|Topic Review (Newest First)|
|07-17-2009 07:59 PM|
Jeff, Your post is one of the most useful with a perspective and info I haven't read elsewhere, I've been 'researching' for more than 6 months now. Lots more to consider now. Thanks.
I don't care at all about racing anymore, doubt I'll be crossing any ocean but rather New England to Puerto Rico & BVIs sailing. I want vessel no larger than 32 as I'll be singlehanding mostly. I'm a bit confused about what you wrote about heavy displacement. Having been caught in many a nasty squall on the east end of Long Island and Block Island Sound, I'd love a boat that will right and quickly and kept thinking it meant mid to heavy displacement. I just passed on Cape Dory Intrepid ~ one reason being light displacement.
I would love a fractional rig with tiller. Occasionally, I see Cape Dory or Ericson that have both.
|07-17-2009 07:29 PM|
Originally Posted by JohnRPollard View Post
The immediate plans for us would be a cruise up the east coast of OZ to the Whitsundays, QLD islands etc. Once I get up there it is tradewind sailing with a lot of islands a day sail away from each other.....beyond than the plans get a little more ambitious, across to the louisiades archipelago in Papua New Guinea(a 3 day sail but we are now off the beaten track, with no rescue services). There are also then tentative plans beyond that of Asia or the Pacific, but the reality that we are starting to accept is that those plans are going to be a little way off yet.
We were initially looking for a boat that would be capable of all of the above, that is one that would be able to take us offshore when the time comes. But if the next 5 years is going to be only coastal cruising, then we have started thinking well why not a boat like the Beneteau 351?
|07-17-2009 04:21 PM|
|scottyt||mum i wonder what the boat was too, it looks like a 25 footer, it atleast looks shorter then my 27|
|07-17-2009 01:57 PM|
Cam, thanks for posting that amazing video.
The way the boat charged out the channel, I was more worried about all those bobbin head surfers and wonder whether the skipper is a surfer herself, the way the boat took the breakers. Any idea what boat that is ?
|07-17-2009 01:30 PM|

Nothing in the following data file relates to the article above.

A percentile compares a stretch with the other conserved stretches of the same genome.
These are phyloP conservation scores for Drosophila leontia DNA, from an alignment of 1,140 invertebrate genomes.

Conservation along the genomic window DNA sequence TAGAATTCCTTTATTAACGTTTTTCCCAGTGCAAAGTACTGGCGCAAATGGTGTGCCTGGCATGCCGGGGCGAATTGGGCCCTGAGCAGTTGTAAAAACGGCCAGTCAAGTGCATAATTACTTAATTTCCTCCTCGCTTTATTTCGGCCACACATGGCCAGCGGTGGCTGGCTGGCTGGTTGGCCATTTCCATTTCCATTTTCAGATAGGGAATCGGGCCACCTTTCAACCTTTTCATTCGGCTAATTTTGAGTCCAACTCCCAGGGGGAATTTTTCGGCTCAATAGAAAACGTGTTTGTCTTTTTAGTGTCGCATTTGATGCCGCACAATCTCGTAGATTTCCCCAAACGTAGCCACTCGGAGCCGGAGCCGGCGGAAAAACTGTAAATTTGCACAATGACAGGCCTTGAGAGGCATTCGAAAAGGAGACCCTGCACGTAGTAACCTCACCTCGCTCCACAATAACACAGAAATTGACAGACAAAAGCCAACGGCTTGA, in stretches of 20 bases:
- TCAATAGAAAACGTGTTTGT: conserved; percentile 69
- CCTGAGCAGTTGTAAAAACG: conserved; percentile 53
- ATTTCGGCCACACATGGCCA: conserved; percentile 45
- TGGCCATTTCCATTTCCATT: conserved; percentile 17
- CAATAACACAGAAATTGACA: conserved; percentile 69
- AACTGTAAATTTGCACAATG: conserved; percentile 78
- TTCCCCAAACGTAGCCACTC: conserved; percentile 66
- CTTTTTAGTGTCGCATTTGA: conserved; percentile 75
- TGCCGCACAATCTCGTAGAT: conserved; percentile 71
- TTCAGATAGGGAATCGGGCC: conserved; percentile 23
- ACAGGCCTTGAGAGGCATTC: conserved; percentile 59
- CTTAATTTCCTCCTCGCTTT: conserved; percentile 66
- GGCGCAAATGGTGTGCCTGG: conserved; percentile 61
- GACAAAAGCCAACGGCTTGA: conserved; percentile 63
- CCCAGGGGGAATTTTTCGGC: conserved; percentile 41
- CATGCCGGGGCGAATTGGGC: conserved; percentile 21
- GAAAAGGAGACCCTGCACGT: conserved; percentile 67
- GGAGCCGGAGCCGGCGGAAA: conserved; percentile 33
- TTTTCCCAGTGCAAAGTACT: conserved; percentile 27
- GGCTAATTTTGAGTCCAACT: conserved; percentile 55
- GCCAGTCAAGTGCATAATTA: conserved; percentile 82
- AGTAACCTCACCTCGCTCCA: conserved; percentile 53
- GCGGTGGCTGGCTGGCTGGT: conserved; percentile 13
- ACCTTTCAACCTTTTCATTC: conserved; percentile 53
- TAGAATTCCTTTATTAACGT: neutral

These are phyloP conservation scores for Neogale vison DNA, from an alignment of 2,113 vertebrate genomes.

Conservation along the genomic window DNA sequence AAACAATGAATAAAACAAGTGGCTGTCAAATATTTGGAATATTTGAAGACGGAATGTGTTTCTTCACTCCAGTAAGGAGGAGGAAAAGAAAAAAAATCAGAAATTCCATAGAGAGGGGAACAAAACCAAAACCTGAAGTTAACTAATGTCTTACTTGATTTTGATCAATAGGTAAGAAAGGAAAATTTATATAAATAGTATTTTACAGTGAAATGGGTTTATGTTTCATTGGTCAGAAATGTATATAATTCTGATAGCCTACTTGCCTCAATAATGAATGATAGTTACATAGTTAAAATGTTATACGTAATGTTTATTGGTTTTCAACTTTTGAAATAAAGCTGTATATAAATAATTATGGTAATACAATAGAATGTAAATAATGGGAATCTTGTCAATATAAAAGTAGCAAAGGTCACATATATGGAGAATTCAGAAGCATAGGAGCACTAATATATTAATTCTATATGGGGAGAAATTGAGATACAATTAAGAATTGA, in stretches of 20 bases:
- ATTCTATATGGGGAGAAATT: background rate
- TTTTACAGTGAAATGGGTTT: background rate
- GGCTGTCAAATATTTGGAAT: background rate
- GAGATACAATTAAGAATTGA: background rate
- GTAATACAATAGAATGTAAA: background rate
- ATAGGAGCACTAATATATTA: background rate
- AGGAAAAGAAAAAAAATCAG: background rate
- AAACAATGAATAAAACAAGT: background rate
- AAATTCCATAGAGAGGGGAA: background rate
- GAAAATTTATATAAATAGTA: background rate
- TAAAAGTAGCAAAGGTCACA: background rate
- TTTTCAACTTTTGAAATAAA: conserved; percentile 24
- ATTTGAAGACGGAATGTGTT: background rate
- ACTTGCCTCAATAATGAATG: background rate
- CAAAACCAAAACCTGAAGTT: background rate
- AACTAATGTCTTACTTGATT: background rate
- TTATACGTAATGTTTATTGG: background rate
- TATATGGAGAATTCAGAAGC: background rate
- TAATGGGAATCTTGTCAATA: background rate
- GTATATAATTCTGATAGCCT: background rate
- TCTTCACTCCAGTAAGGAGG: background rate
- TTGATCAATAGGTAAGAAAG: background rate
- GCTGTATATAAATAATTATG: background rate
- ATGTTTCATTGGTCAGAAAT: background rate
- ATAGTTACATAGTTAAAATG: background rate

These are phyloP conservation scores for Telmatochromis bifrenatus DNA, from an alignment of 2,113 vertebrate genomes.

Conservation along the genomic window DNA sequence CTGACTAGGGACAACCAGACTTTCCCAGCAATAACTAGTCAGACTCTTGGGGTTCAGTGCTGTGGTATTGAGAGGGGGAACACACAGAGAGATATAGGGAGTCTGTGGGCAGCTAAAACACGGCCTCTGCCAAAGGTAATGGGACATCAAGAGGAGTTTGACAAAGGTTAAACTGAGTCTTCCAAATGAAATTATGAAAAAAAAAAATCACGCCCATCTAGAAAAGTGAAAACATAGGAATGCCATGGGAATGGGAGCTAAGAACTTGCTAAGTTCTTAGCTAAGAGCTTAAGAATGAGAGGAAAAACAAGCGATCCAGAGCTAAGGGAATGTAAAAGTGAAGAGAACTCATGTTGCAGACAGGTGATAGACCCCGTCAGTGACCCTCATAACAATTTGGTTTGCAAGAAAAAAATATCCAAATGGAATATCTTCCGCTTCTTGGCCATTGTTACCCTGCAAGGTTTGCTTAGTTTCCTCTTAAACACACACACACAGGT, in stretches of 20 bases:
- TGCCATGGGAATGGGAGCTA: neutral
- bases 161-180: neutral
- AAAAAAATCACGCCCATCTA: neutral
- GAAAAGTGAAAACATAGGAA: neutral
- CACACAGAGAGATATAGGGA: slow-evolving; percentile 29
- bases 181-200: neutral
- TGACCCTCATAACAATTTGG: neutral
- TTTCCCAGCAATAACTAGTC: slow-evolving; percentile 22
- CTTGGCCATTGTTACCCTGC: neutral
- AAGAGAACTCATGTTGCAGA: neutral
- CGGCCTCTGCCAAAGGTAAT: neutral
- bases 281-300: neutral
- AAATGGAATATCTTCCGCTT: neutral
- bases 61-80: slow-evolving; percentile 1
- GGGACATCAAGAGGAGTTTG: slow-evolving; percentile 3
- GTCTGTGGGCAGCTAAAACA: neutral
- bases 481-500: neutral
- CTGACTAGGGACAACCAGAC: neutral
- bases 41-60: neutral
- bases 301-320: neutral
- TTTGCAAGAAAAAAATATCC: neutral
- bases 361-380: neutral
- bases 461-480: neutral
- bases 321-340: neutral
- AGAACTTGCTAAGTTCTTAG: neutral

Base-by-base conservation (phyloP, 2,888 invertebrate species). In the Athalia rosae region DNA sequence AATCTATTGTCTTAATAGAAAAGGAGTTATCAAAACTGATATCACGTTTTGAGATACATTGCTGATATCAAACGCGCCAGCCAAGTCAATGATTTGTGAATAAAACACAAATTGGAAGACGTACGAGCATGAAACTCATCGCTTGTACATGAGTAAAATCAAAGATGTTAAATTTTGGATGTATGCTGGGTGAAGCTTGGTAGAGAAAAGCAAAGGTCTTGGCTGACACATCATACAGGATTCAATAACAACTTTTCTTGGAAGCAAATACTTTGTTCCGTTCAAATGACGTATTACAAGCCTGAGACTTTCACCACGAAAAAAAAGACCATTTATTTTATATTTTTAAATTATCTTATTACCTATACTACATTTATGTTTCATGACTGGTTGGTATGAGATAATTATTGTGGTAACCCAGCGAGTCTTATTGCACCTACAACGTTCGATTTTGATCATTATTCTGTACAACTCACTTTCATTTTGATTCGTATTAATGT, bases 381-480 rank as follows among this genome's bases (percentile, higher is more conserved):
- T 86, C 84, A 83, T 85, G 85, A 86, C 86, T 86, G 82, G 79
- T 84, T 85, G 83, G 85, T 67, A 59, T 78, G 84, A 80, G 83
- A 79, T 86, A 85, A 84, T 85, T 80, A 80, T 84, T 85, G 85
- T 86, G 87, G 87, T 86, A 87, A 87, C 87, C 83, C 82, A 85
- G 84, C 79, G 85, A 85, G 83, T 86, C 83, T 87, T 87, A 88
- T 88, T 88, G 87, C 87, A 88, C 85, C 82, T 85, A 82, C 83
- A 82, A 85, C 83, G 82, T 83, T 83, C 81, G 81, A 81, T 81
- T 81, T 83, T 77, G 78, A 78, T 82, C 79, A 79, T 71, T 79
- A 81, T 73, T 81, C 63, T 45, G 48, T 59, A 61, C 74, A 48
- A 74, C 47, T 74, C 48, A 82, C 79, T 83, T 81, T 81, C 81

Originally Posted by chall03 View Post
I know the Beneteau 351. They are nice boats. VERY voluminous. Great for coastal sailing with a family. But not sure I'd want to take it across Bass Strait. I'll ask my friend that has one if he would go to Bermuda in it -- I think I know the answer.
Here's a photo of my friend's 351 rafted with another friend's boat. It is really an interesting study in contrasts, especially when you consider that the other boat (on left) is a 42 footer:
|07-17-2009 01:28 PM|
I see your point of the weather forcasters saying that they are only saying the ave. BUT, it would have been nice, and hopefully this is occuring with the more recent Syd/hobarts, in that the forecaster can say, this is the best guess, BUT, it does appear that IF this low over here could and might do this and that, then all hell will break lose, so really watch the forecast when you all hit this point, and THEN decide if you want to chance the crossing at Bass Straight! Or the, if this and that do not occur, you have 20-30 knot easterlys, and fun all the way to hobart! otherwise, you may have......
Some of Jeffs comments are what I was thinking about while at the vet with our 4 month old puppy. Tankage, while some say you need more for this type of cruising, or less that that. One needs to look at this from "WHOM" you are. A couple, less water tankage may be needed for a 2 week crossing somewhere, where as the folks I mentioned earlier that went to Oz, a couple and twin 12-14 yr old daughters during the cruise, need more water tankage for those 2 weeks!
A person cruising in the winter here in Puget Sound, will want more diesel or LP than in the summer months here or say in Florida all year depending upon how the cabin is heated.